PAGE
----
There are reports that people who don't know Unitarian Universalism, but have observed UU's at events where we all have our yellow tee-shirts on, have called us 'the love people.'
|Photo by M. Lara Hoke|
What if you had known to answer "A Love Person" back then, when some adult asked you what you wanted to be when you grew up.
You were going to dedicate your life to the make "Love" the operating system of the world. When you were young, you would have sophomoric debates about "Love", testing its logical limits and boundaries. Questions like whether you could fight back against interstellar lizard invaders with loving non-violence. But as you grew older, the questions would change, but ethics of love would grow deeper in your life. You would practice its application in public policy and in your personal economics. You would come to understand how love fit with your personal psychological development and the history of your people and family. And when you were old, you would be wise about love.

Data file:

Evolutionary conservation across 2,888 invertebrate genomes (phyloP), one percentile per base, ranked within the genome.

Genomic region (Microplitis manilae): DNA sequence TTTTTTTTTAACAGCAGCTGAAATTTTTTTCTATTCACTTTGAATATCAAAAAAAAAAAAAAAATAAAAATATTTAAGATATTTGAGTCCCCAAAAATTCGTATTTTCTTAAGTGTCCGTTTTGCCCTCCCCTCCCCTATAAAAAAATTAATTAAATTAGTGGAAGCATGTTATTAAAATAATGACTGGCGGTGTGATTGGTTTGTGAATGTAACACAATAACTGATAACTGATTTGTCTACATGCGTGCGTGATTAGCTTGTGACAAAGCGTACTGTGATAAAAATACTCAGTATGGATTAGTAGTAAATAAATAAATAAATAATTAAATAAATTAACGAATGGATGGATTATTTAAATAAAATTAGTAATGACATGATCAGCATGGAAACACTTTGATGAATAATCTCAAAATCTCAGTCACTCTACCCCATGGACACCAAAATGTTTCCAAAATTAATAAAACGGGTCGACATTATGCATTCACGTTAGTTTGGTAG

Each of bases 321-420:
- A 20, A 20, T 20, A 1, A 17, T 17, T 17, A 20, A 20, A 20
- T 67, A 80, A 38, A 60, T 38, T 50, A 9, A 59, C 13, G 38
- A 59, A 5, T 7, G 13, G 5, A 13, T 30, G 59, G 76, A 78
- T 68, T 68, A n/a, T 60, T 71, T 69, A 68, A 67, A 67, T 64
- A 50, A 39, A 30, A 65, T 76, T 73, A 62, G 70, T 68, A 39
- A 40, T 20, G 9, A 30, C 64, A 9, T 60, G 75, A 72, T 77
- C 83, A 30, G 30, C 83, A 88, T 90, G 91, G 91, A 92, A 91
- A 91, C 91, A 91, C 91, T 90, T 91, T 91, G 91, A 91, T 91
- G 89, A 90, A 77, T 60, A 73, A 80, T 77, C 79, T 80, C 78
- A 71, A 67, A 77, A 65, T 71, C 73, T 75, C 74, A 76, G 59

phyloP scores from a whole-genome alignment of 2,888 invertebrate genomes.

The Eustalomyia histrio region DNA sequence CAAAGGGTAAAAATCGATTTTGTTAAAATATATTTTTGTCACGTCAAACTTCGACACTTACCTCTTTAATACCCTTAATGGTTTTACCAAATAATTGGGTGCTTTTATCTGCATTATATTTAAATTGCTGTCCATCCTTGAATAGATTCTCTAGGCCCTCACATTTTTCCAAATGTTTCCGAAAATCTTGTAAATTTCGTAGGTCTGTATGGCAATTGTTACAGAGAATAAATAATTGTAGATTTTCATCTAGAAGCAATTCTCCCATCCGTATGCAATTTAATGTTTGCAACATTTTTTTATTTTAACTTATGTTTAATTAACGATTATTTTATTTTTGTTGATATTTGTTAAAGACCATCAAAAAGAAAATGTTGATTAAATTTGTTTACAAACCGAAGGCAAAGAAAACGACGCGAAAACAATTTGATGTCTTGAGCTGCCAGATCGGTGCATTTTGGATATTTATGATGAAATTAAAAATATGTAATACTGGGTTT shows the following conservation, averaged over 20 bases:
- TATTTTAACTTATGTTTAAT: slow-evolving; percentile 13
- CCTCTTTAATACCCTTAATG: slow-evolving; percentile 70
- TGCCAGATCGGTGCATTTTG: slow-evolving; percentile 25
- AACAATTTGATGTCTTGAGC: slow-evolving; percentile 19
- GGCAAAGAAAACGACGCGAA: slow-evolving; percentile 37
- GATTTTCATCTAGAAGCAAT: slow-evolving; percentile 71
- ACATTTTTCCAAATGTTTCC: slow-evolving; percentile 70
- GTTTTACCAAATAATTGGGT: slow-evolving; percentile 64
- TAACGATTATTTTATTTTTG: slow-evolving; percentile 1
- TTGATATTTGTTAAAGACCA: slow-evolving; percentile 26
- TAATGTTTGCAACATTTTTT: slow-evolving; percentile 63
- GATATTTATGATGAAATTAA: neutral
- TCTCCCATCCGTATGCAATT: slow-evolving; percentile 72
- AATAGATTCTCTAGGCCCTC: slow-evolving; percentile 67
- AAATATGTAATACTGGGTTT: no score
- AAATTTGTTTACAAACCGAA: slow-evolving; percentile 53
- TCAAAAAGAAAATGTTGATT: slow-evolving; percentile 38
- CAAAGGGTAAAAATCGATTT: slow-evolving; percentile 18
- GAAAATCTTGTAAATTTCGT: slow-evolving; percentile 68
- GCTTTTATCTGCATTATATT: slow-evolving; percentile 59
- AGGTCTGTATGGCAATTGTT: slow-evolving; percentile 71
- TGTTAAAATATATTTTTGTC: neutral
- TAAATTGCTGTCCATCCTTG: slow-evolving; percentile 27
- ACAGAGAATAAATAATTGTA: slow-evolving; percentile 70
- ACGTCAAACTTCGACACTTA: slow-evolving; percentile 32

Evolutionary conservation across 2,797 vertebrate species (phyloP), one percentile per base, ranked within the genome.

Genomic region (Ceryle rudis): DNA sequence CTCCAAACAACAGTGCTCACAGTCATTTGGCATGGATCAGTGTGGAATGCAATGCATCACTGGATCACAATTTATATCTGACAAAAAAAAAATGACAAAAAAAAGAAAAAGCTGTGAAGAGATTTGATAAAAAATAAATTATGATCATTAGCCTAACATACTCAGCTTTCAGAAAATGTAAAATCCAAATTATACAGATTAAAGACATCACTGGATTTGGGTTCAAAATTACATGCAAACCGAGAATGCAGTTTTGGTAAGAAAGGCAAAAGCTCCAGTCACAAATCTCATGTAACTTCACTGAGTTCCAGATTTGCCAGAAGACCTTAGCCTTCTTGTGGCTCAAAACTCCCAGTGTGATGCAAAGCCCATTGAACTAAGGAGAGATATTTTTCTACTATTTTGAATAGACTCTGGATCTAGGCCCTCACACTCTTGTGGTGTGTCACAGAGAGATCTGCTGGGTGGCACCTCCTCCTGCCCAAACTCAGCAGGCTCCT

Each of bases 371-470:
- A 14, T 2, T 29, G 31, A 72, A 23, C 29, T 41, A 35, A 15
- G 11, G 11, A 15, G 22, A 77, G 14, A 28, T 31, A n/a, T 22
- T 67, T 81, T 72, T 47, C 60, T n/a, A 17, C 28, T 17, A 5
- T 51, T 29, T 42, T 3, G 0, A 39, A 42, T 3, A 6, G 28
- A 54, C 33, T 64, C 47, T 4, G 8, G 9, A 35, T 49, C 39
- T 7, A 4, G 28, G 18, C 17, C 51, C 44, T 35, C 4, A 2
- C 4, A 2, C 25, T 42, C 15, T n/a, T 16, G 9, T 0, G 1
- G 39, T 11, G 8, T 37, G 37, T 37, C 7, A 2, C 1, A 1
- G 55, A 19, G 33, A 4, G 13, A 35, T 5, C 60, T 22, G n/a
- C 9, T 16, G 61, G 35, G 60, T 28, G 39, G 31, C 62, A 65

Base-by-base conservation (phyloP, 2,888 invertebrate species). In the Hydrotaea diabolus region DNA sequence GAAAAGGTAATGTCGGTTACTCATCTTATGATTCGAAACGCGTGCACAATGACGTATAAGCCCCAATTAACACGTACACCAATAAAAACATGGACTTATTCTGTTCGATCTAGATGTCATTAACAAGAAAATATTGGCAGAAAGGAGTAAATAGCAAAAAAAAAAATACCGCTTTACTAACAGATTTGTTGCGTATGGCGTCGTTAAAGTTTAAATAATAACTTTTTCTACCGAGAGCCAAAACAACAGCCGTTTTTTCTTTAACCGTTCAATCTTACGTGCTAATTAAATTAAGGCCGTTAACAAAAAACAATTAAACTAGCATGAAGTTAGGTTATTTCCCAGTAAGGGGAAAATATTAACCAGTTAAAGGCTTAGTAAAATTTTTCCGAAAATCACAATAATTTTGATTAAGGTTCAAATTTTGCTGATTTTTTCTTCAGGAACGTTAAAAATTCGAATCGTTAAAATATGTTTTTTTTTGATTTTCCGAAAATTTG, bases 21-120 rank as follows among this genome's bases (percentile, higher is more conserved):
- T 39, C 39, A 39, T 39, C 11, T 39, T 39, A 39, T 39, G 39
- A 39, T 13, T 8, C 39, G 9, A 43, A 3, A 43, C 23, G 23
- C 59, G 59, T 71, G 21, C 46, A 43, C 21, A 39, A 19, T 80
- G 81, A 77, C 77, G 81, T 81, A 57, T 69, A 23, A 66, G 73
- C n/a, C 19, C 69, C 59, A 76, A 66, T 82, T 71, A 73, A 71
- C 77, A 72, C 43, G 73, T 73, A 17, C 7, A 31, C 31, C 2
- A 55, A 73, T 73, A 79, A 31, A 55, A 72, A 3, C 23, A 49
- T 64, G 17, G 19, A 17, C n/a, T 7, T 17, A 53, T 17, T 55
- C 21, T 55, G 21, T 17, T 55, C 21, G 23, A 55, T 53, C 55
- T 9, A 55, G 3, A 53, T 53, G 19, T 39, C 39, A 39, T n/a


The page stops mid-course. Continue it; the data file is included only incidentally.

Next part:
And when popular culture and the consumption machine threw the endless stream of potential identities at you, you would relate to them like a child playing dress-up in a costume shop. Because you knew who you really were. That self-knowledge would allow you to make commitments, and to end commitments, to enter into relationships and endure differences within them, to enter into covenants with a whole heart.
Being a "Love Person" would be a transcendent identity.
I don't want to debate or dissect that particular phrase, "The Love People". But I am pointing out that category -- the transcendent identity. It is the search for and the fulfillment of that transcendent identity that is the hero's journey.
Is "Unitarian Universalist" a transcendent identity? What is the hero's journey toward embodying that identity? It appears that it is going to seminary and being ordained. The hero's journey of liberal religion shouldn't require tens of thousands in student debt. The loss of the young is a sign that "Unitarian Universalist" does not offer that journey to a transcendent identity.
If you had to describe the journey of your life toward a transcendent identity, how would you phrase it?